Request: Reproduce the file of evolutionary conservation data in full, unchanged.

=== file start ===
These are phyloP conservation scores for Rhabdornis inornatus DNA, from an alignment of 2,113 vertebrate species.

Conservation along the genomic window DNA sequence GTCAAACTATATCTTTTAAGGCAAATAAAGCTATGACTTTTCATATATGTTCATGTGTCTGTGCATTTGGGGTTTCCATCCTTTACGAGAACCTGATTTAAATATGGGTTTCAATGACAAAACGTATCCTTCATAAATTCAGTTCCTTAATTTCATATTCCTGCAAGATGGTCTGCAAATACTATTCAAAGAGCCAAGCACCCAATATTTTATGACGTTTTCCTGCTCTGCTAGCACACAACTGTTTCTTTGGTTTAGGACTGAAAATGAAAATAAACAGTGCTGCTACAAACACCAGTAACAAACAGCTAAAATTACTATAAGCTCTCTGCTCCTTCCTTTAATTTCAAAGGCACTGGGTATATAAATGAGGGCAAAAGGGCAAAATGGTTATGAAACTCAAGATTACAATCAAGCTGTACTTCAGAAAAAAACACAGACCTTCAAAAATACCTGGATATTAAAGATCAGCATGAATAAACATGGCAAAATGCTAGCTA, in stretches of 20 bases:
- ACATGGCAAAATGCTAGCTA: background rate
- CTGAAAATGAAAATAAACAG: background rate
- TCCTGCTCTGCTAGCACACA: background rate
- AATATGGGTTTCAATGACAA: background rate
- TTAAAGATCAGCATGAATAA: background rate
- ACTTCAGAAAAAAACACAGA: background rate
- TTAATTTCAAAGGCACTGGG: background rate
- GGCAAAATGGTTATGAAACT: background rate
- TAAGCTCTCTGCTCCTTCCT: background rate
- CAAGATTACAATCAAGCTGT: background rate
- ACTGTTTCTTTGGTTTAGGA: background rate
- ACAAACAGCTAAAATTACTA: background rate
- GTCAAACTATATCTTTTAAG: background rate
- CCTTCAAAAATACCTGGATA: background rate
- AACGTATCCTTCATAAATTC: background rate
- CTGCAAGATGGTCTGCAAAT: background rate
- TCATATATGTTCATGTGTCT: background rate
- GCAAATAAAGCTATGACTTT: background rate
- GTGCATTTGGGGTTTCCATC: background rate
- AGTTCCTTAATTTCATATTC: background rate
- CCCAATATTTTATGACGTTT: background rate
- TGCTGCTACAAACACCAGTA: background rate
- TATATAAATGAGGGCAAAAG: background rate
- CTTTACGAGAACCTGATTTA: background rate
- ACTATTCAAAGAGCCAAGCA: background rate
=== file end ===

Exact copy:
These are phyloP conservation scores for Rhabdornis inornatus DNA, from an alignment of 2,113 vertebrate species.

Conservation along the genomic window DNA sequence GTCAAACTATATCTTTTAAGGCAAATAAAGCTATGACTTTTCATATATGTTCATGTGTCTGTGCATTTGGGGTTTCCATCCTTTACGAGAACCTGATTTAAATATGGGTTTCAATGACAAAACGTATCCTTCATAAATTCAGTTCCTTAATTTCATATTCCTGCAAGATGGTCTGCAAATACTATTCAAAGAGCCAAGCACCCAATATTTTATGACGTTTTCCTGCTCTGCTAGCACACAACTGTTTCTTTGGTTTAGGACTGAAAATGAAAATAAACAGTGCTGCTACAAACACCAGTAACAAACAGCTAAAATTACTATAAGCTCTCTGCTCCTTCCTTTAATTTCAAAGGCACTGGGTATATAAATGAGGGCAAAAGGGCAAAATGGTTATGAAACTCAAGATTACAATCAAGCTGTACTTCAGAAAAAAACACAGACCTTCAAAAATACCTGGATATTAAAGATCAGCATGAATAAACATGGCAAAATGCTAGCTA, in stretches of 20 bases:
- ACATGGCAAAATGCTAGCTA: background rate
- CTGAAAATGAAAATAAACAG: background rate
- TCCTGCTCTGCTAGCACACA: background rate
- AATATGGGTTTCAATGACAA: background rate
- TTAAAGATCAGCATGAATAA: background rate
- ACTTCAGAAAAAAACACAGA: background rate
- TTAATTTCAAAGGCACTGGG: background rate
- GGCAAAATGGTTATGAAACT: background rate
- TAAGCTCTCTGCTCCTTCCT: background rate
- CAAGATTACAATCAAGCTGT: background rate
- ACTGTTTCTTTGGTTTAGGA: background rate
- ACAAACAGCTAAAATTACTA: background rate
- GTCAAACTATATCTTTTAAG: background rate
- CCTTCAAAAATACCTGGATA: background rate
- AACGTATCCTTCATAAATTC: background rate
- CTGCAAGATGGTCTGCAAAT: background rate
- TCATATATGTTCATGTGTCT: background rate
- GCAAATAAAGCTATGACTTT: background rate
- GTGCATTTGGGGTTTCCATC: background rate
- AGTTCCTTAATTTCATATTC: background rate
- CCCAATATTTTATGACGTTT: background rate
- TGCTGCTACAAACACCAGTA: background rate
- TATATAAATGAGGGCAAAAG: background rate
- CTTTACGAGAACCTGATTTA: background rate
- ACTATTCAAAGAGCCAAGCA: background rate